The Court of Appeal of Ireland held, on 5 November 2015, that it would not alter personal injury discount rates of 1.5% and 1% set down by the High Court in December 2014 (on which we reported here). Before then, the prevailing single discount rate had been 3%, following the 2003 case Boyne v Dublin Bus. Currently, the Irish courts do not have power to make periodic payment orders and the Court’s views of the limitations inherent in the lump sum approach are illustrated by the above phrase, taken from the conclusion to the sixty-two page judgment handed down yesterday.
The decision of the Court of Appeal in Russell v HSE (Appeal 2015/49) brings about - subject to any further appeal - a significant reduction in the applicable discount rate(s). The associated increase in multipliers for claims for future pecuniary loss is likely to have an adverse impact on insurers and other compensators with exposure to serious injury claims in Ireland. This inevitable consequence was signalled by the Court, which stated that “It is undoubtedly the case that any modification of the discount rate in the present case, if applied across the board, will result in a general increase in the size of awards for future pecuniary loss”.
It may therefore be worth repeating the somewhat understated reference to the Russell case in the Central Bank of Ireland’s Macro-Financial Review, published in June 2015: “A recent High Court judgement, reducing the assumed discount rate from 3 percent to 1 per cent, could increase the cost for insurers of meeting future high-value claims and may lead to increased premiums.”
The detailed analysis of the rate adopted by the High Court was followed by the Court of Appeal. In summary, an appropriately low risk rate of return was held (on the evidence) to be 1.5%. This would apply to claims for future pecuniary loss generally, but a further reduction of 0.5%, to 1%, should be made for future care. This adjustment reflected the likely difference between wages and prices inflation.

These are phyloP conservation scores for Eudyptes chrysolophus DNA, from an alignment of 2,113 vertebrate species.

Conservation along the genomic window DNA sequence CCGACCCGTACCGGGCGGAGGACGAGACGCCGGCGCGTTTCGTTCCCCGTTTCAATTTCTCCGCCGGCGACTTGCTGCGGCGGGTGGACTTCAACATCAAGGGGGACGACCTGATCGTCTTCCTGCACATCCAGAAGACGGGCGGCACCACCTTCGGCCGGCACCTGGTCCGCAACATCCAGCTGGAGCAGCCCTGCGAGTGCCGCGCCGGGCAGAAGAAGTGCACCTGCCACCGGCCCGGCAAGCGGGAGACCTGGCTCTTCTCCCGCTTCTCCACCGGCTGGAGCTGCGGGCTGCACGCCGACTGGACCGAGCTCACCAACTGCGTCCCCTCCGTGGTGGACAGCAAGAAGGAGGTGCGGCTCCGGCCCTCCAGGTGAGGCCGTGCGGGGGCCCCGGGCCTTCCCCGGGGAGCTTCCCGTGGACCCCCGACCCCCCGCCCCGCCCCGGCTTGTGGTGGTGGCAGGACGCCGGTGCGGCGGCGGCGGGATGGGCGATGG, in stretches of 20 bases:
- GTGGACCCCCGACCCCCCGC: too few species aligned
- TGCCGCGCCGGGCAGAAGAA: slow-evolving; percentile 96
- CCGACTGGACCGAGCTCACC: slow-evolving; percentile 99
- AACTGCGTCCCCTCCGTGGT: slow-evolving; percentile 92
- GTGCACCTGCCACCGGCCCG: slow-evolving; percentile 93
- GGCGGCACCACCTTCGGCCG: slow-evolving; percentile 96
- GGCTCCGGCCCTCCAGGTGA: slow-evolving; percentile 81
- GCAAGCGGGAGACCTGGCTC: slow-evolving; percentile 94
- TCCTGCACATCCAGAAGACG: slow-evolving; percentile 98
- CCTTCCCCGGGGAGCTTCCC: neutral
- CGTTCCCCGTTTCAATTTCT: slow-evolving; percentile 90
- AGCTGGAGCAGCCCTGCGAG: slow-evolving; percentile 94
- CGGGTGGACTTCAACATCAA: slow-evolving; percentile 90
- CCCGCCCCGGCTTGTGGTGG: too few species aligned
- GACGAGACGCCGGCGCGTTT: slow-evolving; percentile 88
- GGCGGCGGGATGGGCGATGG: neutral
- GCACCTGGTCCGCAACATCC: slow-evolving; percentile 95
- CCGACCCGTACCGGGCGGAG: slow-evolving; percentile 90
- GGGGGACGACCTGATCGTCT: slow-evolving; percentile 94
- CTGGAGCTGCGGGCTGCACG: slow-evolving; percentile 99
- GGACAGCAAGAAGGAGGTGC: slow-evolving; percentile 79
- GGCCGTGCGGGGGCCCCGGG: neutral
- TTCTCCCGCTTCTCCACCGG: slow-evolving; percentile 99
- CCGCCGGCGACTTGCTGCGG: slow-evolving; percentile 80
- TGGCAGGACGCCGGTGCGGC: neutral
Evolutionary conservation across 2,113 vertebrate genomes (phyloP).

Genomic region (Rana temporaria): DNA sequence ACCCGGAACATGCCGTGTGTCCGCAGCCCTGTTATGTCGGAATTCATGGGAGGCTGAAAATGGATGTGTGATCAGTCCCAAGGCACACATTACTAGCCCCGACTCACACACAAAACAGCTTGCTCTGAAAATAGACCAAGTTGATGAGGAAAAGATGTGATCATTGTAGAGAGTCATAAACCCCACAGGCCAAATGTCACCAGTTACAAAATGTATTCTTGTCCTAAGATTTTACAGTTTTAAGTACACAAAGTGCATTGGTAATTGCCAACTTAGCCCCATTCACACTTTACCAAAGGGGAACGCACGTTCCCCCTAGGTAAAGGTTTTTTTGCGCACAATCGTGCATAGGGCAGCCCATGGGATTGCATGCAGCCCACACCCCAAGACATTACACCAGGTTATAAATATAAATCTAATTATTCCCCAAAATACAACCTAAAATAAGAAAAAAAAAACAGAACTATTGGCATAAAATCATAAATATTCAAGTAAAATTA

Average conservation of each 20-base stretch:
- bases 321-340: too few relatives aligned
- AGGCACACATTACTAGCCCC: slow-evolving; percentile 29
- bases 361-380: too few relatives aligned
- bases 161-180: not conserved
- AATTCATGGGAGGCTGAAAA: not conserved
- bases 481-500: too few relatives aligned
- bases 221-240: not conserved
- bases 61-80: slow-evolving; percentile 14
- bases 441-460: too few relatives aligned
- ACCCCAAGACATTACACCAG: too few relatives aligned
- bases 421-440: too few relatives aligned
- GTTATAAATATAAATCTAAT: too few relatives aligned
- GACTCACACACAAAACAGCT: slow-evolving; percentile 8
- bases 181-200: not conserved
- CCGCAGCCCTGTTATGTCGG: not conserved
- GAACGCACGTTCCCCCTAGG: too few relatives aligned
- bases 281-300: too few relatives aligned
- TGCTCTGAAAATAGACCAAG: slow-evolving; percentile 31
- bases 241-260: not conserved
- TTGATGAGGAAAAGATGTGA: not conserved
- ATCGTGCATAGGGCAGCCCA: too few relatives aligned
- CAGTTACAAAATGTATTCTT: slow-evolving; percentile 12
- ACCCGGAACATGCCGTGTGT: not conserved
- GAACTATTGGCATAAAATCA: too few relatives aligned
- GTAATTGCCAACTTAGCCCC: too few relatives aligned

For those with experience of the equivalent debate in the UK, the decision of the Court of Appeal in Russell will resurface many of the principles articulated in the line of cases and government materials following the decision of the House of Lords in Wells v Wells in 1998. As in Wells, the decision in Russell rests on a policy of providing plaintiffs with 100% compensation. It emphasises that the plaintiff is not in the same position as an ordinary prudent investor and - rather bluntly - states that “it is not the function of the court to conduct an enquiry as to what the plaintiff is likely to do with their award for the purpose of deciding the level of the award.” In addition, it refuses to take account of the effect of awards on the State’s resources or insurance premiums, which, in the words of the Court, are “Policy matters … for the Oireachtas” [The Irish legislature]. The Court of Appeal dealt more eloquently with this aspect than it might be thought that the first instance judge had done, given his remarks that “Arguments on ‘public policy’ such as this are, in my view, more suited to the lounge bars of golf clubs than to courts of law."
In a further reference to the legislature, the Court of Appeal urges it to bring to an end what it characterises as the potentially unjust manner by which it is obliged to make awards for future losses in catastrophic injury claims. It should be noted that a draft Bill to this effect is already before the relevant Oireachtas Committee for pre-legislative scrutiny.
Although The Irish Times reported the decision under the headline Ruling means higher damages for victims of catastrophic injuries at the time of writing, there does not appear to have been any formal reaction from insurers in Ireland. According to the newspaper, the case is expected to be appealed to a seven judge Supreme Court.